Ten birds try to get across a river. It turns out that these bird brains are rather resourceful. One by one, using catapults, stilts, balloons, pulleys, and other assorted mechanical items, they get across. the last bird, called, "Needs Improvement," takes the simplest way, which will make readers chuckle.

Ten Birds is a cute counting book which will help kids learn to count backwards from ten. The detailed black and white pen and ink illustrations are whimsical and inventive, and while not
Oct 12, 2011 rated it it was amazing
This is one of my new favorites. The pictures are gorgeous and very amusing, and the story line is quite clever. Children who can appreciate a little irony will be wondering why: a)none of the birds simply flew, b) one bird even created new wings rather than using its own, and c) the bridge was not even considered by 9 birds, some of whom used portions of it to power or propel their contraptions. And I absolutely and completely love both the name "Needs Improvement" and the look of pride on this ...more
Jun 07, 2012 rated it liked it
The illustrations were strikingly different - unlike anything I've seen before in a children's book. I loved the sepia tone and the way each device to get the other side left a numbered illustration totaling the number of birds left behind. The story was fairly simplistic, but the pictures made it much better. The ending was a little random, but it still had nice elements. I liked the etching feel of the pictures too. It was a good book and I'd probably recommend.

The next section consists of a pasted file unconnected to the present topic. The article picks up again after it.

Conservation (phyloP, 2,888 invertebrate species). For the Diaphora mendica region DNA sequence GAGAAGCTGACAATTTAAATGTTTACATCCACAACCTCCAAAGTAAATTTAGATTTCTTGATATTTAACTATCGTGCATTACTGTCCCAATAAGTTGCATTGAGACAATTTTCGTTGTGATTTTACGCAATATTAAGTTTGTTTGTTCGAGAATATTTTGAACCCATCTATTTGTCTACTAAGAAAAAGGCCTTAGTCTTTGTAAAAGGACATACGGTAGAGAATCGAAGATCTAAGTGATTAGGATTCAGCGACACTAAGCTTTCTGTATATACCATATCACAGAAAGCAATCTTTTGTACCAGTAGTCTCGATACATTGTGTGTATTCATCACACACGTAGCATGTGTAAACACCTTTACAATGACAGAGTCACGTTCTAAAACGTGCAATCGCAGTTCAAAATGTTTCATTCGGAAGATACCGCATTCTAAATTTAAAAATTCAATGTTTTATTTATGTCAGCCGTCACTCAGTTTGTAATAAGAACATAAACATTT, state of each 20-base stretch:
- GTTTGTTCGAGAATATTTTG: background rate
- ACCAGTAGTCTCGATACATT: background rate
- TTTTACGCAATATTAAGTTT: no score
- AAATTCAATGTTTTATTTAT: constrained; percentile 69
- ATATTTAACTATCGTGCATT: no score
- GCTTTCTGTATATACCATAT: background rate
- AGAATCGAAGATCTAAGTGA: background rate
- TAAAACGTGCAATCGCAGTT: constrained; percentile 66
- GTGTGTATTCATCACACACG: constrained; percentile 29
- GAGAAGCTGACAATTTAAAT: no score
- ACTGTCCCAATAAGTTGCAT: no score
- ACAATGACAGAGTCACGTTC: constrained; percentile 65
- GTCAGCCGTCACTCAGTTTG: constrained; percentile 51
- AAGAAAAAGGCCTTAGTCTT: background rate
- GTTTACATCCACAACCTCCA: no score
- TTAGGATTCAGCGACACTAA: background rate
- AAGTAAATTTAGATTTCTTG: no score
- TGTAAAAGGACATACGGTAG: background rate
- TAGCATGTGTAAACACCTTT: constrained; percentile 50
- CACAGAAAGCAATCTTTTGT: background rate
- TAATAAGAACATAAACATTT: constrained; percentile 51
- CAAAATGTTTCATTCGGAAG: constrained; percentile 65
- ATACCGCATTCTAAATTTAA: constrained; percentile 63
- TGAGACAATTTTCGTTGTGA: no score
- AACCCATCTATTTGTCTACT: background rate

*Taken from My Sentiments
Little Miss and the Legomeister
Jun 18, 2011 rated it really liked it
Shelves: picture-books
Ten birds engineering riverside junk into creative ways to cross the river.

Um. What's wrong with this picture?

As the flap says, it's a "witty fable about ingenuity and common sense."

The drawings are unique, black and white, and very simple in that it's focused on the birds, and the river, and the items they're using, but what is included in each picture is drawn with intricate detail.

Little Miss really liked it. She says, "It's so funny cause they're so stupid." She especially liked the bird
Sep 17, 2011 rated it liked it
Shelves: children-s, 2011, picture
I picked this one up because the black and white illustrations are amazing. The pictures invite close inspection and are quite wonderful. The birds figure out how to cross a river in creative and inventive ways, despite the fact that birds can fly, and leave behind a countdown from 10 to 0. While the pictures are great, the format and story arent quite strong enough to bring me to purchase it for an elementary school collection. ...more
Lisa Vegan
Jun 15, 2011 rated it really liked it
Recommends it for: anyone looking for an inventive counting (1-10) book; fans of beautiful drawings
Recommended to Lisa by: Abigail A.
Oh, this is hilarious. Theres a bridge right there and birds can fly, yet 9 of the 10 birds find ingenious (but unnecessary) ways to get to the other side. The 10th gets it more right. But, theres another answer. And kids will have fun knowing something the birds dont appear to know.

This works as a 1-10 counting book. It also works as a wonderful book for learning some new vocabulary words!

The drawings are just exquisite; they really make the book.
Mollie Smith
Apr 15, 2012 rated it it was amazing
I really enjoyed this book...I thought the illustrations were funny and partnered well with the text to tell the story. And it's much more than a counting book..I saw a lot of parallels between the birds and elementary kids in the public school system. But it's got a great message about labeling people, as tests and scores tend to do (excellent, needs improvement, etc.), and the inaccuracies that are a part of that labeling.